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Author Topic: I was just at Goodwill...  (Read 936 times)
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Phoenix, Arizona USA
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...at 67th Avenue and Peoria in the Phoenix, Arizona area. I don't know if it is still there, but I noticed an oscilloscope being sold marked at $79.99; today is half-off day, so it would be $40.00 today only.

I don't have any more details on the scope; I didn't note any information or anything. I can say that the scope was fairly old, probably from the 1960s or so (and likely tube based). I think it was dual-channel, though (and probably 5 MHz or less). Round screen. No probes that I could see. No idea if it worked or not, but it looked like whoever owned it originally took very, very good care of it (the case was in great condition, and I am pretty sure it had all of its knobs and such, and none even looked cracked, worn, or aged). I wouldn't be surprised at all if it worked perfectly.

Just thought I might pass this along...

smiley
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Hi , I think you should Buy it because you can keep it as a show piece , its a rare collectible.
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Hi , I think you should Buy it because you can keep it as a show piece , its a rare collectible.

Not likely, but then again, I don't know (though Goodwill tends to prices things properly to value on things like this - sometimes; most of the time, if it is really collectible, it will go on their auction site).

Also - I already own two oscilloscopes; a 60 MHz Tek 2213 and a 100 MHz Fluke Combiscope (dual analog and digital storage scope) - I need another scope like a hole in my head...

smiley-grin
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if it is really collectible, it will go on their auction site

But don't you think that from auction site the prices can differ and i think if you already are able to deduce that the oscilloscope is can be a rare collectible , then simply have it ,may be someday one can use it to show their children the Evolution of these machines.  smiley-razz  smiley-mr-green
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rare collectable is totally dependent on the collectors market. for instance "rare" computers fetching hundreds if not thousands of dollars for that one person who just "has to have it", whereas a week or two just talking to people in those collectors circles will net you a better machine for tens of dollars.

So is there a collectors market for vintage electronics lab tools, yep, are they just loaded to the gills to pay outragous ebay prices, nope. Obviously it was not a brand that jumps out and kicks you in the butt, its old as sin, and I would be scared to plug it in with those old paper electrolytic caps (leaked out everywhere) , it would need tubes as goodwill has a policy to roll every electronic device in a concrete mixer filled with dirt for atleast 20 min.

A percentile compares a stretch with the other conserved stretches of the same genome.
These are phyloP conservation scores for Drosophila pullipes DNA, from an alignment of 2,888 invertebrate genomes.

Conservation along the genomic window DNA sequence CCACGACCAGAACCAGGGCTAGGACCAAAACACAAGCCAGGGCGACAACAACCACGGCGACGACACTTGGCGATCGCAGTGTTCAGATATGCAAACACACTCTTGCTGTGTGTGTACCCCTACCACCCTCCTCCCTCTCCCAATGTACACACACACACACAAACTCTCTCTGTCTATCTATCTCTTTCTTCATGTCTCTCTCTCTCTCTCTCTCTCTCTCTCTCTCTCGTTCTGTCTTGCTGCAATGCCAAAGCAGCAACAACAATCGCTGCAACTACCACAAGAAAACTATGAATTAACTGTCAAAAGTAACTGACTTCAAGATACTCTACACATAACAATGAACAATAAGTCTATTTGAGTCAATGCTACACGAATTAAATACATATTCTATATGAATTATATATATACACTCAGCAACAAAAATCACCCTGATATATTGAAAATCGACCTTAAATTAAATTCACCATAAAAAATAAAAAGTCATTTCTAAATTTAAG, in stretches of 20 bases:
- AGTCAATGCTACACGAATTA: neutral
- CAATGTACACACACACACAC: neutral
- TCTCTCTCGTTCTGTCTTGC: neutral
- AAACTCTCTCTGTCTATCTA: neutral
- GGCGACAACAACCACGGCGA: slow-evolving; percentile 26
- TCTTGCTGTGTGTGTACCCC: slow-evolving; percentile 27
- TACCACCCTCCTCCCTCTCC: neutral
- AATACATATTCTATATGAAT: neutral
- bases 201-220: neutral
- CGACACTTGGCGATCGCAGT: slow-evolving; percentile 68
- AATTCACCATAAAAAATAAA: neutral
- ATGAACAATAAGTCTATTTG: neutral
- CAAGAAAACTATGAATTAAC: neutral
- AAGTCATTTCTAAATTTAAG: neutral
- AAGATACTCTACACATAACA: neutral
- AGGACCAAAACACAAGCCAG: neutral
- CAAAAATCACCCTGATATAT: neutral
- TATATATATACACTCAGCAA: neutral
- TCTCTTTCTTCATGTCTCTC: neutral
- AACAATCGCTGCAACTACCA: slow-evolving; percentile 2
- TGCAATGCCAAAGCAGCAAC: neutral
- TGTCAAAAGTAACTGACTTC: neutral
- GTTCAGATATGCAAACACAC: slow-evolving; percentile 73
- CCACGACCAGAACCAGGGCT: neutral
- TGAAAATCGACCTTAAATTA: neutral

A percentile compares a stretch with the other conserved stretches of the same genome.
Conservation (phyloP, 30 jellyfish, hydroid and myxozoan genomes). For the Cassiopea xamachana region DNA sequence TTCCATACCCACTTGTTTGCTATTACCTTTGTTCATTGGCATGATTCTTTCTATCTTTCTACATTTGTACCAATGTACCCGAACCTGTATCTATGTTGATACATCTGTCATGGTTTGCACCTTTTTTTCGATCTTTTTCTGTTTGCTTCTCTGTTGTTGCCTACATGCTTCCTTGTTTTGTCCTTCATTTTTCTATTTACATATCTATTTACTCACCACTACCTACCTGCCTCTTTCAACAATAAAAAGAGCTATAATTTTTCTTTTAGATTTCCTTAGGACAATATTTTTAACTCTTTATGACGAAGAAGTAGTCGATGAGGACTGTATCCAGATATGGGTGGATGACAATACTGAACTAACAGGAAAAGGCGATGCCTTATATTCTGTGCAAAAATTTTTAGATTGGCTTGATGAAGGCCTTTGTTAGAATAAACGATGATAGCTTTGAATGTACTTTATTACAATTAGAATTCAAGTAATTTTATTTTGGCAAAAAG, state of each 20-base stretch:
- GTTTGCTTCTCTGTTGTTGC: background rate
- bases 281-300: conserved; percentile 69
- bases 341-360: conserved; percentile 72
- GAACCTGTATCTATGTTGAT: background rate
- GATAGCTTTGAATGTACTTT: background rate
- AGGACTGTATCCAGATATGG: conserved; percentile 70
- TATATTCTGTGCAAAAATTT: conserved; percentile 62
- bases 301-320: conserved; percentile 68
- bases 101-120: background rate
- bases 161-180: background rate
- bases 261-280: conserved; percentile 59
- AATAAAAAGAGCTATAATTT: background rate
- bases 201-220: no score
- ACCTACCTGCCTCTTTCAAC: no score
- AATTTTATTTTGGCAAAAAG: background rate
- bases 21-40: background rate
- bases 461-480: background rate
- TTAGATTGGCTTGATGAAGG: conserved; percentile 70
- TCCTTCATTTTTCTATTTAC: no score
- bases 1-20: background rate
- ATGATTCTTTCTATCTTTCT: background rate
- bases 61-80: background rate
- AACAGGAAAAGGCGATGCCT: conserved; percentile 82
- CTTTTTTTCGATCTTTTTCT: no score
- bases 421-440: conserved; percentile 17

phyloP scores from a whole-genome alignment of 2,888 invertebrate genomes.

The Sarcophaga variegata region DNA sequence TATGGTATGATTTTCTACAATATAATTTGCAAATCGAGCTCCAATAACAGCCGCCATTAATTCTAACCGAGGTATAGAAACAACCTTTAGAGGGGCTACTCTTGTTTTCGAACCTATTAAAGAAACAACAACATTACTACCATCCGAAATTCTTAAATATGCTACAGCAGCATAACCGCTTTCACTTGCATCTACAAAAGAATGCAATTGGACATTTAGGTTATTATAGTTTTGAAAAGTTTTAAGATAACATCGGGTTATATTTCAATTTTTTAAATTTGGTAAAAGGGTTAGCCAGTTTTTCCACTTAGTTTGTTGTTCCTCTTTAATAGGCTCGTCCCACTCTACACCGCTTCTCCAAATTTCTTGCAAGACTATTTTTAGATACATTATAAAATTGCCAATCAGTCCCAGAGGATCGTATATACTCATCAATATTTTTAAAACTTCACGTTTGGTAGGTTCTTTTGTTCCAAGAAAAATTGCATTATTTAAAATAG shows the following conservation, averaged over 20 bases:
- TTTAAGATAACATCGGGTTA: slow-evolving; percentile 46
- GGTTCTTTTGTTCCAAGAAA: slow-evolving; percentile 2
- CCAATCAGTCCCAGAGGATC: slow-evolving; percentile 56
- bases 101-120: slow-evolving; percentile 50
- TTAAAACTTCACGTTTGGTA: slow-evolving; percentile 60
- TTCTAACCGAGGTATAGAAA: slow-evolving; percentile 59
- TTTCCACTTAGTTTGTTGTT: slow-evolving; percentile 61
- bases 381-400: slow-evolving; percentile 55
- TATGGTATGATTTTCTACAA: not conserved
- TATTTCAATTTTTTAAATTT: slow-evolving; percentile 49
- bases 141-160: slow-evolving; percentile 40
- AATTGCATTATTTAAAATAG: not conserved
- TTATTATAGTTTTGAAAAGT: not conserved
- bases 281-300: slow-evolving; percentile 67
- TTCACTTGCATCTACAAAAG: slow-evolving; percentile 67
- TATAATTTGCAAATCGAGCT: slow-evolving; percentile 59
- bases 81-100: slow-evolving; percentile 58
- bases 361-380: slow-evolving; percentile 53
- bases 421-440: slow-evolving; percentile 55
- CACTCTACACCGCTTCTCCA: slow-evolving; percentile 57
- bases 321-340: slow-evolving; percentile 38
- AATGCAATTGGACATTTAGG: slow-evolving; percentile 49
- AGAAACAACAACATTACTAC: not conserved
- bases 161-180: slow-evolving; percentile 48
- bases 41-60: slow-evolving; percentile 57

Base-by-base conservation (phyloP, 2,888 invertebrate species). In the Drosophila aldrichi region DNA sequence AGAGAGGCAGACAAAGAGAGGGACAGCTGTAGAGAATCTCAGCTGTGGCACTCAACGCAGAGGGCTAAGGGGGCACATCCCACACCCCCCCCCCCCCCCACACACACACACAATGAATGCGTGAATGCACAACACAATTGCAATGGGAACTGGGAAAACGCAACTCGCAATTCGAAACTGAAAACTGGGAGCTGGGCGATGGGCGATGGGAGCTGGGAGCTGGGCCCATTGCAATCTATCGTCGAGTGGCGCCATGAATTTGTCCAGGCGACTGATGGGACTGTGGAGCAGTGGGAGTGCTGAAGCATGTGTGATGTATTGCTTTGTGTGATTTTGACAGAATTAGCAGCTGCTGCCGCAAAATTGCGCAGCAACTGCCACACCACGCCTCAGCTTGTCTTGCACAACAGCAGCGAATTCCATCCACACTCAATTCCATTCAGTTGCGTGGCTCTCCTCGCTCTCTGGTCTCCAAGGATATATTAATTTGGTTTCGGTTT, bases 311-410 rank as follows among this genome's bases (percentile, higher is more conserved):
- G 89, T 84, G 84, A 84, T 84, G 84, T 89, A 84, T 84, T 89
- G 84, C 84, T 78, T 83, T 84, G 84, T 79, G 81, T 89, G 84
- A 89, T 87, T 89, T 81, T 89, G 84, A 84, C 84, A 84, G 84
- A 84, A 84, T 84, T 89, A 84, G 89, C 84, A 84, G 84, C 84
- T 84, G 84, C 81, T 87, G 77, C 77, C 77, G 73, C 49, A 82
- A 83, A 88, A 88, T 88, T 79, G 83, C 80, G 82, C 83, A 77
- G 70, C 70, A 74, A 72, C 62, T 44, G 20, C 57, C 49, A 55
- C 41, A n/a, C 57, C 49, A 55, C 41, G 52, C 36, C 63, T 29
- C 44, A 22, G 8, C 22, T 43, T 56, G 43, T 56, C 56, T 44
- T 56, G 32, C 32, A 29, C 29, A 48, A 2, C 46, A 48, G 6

As a piece to set on your shelf, its probably worth about 40 bucks, goodwill tends to double the worth of everything so they can afford those snazzy national TV and radio commercials. As a functional unit IF it works, and thats a big IF, its not going to be very useful ... though better than nothing, and if not your going to spend more time and money combined than just buying a el-cheapo modern digital. (not to mention probally hosing any collectors value)

beleive me, I have already been down this road, I rebuilt a 1960's heathkit as a kid, a few hours a day for over a year I finally gave up and sold it for parts on fidonet (and years later I pulled a perfectly working 1988 20Mhz digital kenwood, though it still uses a CRT out of the dumpster pile at work for free)
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Old analog scopes are hard to 'price'. It it's a tec or HP then there are good sources to evaluate their worth. Any other would be a real crap shot and even $40 could be too much even if functional. Did it come with probes? If not good quality scope probes are pricey. Did it have a triggered time base? If not I wouldn't want it at any price.

Lefty

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I never got pictures of this thing, so you just have to believe me when I say what I say (well, you don't have to - but you know what I mean, I hope).

smiley

No - it was definitely not an HP or a Tek, and as far as I could tell, there were no probes. I don't recall if it had a triggered time base, either. I only glanced at, long enough to marvel at how old it seemed, yet I could tell that this was a scope that was cared for by its original owner. It looked like something that had been pulled from some old man's ham room. I could tell it wasn't new, but I could also tell it wasn't abused, either. The panel was not worn, everything was legible (no signs of major wear), all the knobs were intact, no discoloration, no cracks or chips, etc. I would be willing to bet real money that the inside was as well kept as the outside. It really looked that good. Whether it was worth the asking price or not, I really don't know. I just thought that maybe someone out there might want to take a chance on it. Hopefully it went to a good home.
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Hopefully it went to a good home.

Good Luck! Oldie
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I took a couple of pictures of this scope - it is still there as of today (3/31):

http://www.phoenixgarage.org/show_article/154

In short, it is a Lectrotech TO-50 vectorscope (otherwise it appears to be single channel?)...

Still going for $79.99...
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